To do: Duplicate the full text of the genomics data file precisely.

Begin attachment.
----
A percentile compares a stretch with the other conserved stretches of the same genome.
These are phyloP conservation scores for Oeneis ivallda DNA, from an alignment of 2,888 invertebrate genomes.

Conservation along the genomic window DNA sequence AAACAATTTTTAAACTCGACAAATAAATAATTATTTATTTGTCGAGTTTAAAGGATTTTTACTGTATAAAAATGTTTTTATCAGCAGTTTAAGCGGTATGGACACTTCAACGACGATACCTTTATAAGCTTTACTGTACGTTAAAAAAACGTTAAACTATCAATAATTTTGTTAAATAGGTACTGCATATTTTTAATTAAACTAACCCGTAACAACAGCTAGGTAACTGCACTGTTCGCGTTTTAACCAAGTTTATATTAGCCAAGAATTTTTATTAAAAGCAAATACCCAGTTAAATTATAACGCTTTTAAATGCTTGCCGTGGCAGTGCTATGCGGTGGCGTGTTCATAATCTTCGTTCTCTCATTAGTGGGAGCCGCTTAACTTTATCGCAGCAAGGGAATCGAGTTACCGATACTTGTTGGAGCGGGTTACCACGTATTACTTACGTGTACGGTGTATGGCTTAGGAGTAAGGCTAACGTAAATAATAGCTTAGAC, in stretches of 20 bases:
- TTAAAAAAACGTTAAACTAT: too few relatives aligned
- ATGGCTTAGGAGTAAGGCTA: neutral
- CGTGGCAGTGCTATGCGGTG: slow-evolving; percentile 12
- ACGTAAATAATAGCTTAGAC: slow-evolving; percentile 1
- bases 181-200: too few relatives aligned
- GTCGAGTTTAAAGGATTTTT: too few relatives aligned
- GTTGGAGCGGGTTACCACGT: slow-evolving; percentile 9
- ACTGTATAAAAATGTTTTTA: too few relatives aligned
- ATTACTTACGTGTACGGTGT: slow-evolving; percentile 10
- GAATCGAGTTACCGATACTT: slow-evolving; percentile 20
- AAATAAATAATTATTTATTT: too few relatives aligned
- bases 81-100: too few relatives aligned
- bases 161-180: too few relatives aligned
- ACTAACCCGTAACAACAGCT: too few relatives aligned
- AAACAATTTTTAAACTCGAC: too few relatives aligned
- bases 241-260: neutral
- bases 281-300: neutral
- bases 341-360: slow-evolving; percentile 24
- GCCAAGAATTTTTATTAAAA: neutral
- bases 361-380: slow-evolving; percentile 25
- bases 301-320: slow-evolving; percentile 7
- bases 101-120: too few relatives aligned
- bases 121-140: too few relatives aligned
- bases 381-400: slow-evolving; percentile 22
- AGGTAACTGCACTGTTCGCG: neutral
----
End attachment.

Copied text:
A percentile compares a stretch with the other conserved stretches of the same genome.
These are phyloP conservation scores for Oeneis ivallda DNA, from an alignment of 2,888 invertebrate genomes.

Conservation along the genomic window DNA sequence AAACAATTTTTAAACTCGACAAATAAATAATTATTTATTTGTCGAGTTTAAAGGATTTTTACTGTATAAAAATGTTTTTATCAGCAGTTTAAGCGGTATGGACACTTCAACGACGATACCTTTATAAGCTTTACTGTACGTTAAAAAAACGTTAAACTATCAATAATTTTGTTAAATAGGTACTGCATATTTTTAATTAAACTAACCCGTAACAACAGCTAGGTAACTGCACTGTTCGCGTTTTAACCAAGTTTATATTAGCCAAGAATTTTTATTAAAAGCAAATACCCAGTTAAATTATAACGCTTTTAAATGCTTGCCGTGGCAGTGCTATGCGGTGGCGTGTTCATAATCTTCGTTCTCTCATTAGTGGGAGCCGCTTAACTTTATCGCAGCAAGGGAATCGAGTTACCGATACTTGTTGGAGCGGGTTACCACGTATTACTTACGTGTACGGTGTATGGCTTAGGAGTAAGGCTAACGTAAATAATAGCTTAGAC, in stretches of 20 bases:
- TTAAAAAAACGTTAAACTAT: too few relatives aligned
- ATGGCTTAGGAGTAAGGCTA: neutral
- CGTGGCAGTGCTATGCGGTG: slow-evolving; percentile 12
- ACGTAAATAATAGCTTAGAC: slow-evolving; percentile 1
- bases 181-200: too few relatives aligned
- GTCGAGTTTAAAGGATTTTT: too few relatives aligned
- GTTGGAGCGGGTTACCACGT: slow-evolving; percentile 9
- ACTGTATAAAAATGTTTTTA: too few relatives aligned
- ATTACTTACGTGTACGGTGT: slow-evolving; percentile 10
- GAATCGAGTTACCGATACTT: slow-evolving; percentile 20
- AAATAAATAATTATTTATTT: too few relatives aligned
- bases 81-100: too few relatives aligned
- bases 161-180: too few relatives aligned
- ACTAACCCGTAACAACAGCT: too few relatives aligned
- AAACAATTTTTAAACTCGAC: too few relatives aligned
- bases 241-260: neutral
- bases 281-300: neutral
- bases 341-360: slow-evolving; percentile 24
- GCCAAGAATTTTTATTAAAA: neutral
- bases 361-380: slow-evolving; percentile 25
- bases 301-320: slow-evolving; percentile 7
- bases 101-120: too few relatives aligned
- bases 121-140: too few relatives aligned
- bases 381-400: slow-evolving; percentile 22
- AGGTAACTGCACTGTTCGCG: neutral